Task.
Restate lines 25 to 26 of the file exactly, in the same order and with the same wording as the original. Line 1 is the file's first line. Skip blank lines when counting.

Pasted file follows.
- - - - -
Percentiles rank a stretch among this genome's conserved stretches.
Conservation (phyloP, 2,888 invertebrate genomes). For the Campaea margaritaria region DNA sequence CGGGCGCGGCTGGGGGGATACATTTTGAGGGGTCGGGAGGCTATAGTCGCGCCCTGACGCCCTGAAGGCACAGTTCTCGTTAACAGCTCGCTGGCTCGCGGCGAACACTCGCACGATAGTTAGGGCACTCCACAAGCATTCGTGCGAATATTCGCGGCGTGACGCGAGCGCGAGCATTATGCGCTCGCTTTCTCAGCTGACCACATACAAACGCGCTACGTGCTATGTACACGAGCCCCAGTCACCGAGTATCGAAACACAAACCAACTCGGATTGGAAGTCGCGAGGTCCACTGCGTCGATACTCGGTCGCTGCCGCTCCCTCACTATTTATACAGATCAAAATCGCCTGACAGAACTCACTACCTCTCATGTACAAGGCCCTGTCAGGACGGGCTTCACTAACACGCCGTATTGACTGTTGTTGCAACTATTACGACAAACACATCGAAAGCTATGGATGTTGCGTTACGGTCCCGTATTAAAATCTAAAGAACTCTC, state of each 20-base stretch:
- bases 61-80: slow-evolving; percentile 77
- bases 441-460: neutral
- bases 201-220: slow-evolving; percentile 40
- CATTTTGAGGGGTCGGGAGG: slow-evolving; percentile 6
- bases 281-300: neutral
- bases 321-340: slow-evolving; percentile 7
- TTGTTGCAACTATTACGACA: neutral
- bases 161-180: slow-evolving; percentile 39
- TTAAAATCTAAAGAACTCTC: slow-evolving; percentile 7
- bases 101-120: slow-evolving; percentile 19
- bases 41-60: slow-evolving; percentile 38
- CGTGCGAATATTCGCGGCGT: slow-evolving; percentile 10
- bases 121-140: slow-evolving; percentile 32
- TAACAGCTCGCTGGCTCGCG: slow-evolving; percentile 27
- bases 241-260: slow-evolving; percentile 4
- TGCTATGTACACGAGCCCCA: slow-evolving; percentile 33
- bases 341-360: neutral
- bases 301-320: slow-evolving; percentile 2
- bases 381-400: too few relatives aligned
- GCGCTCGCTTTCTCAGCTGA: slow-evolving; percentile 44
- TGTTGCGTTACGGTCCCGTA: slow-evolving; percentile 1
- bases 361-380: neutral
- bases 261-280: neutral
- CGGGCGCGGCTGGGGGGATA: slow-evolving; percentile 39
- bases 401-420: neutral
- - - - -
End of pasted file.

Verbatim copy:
- bases 261-280: neutral
- CGGGCGCGGCTGGGGGGATA: slow-evolving; percentile 39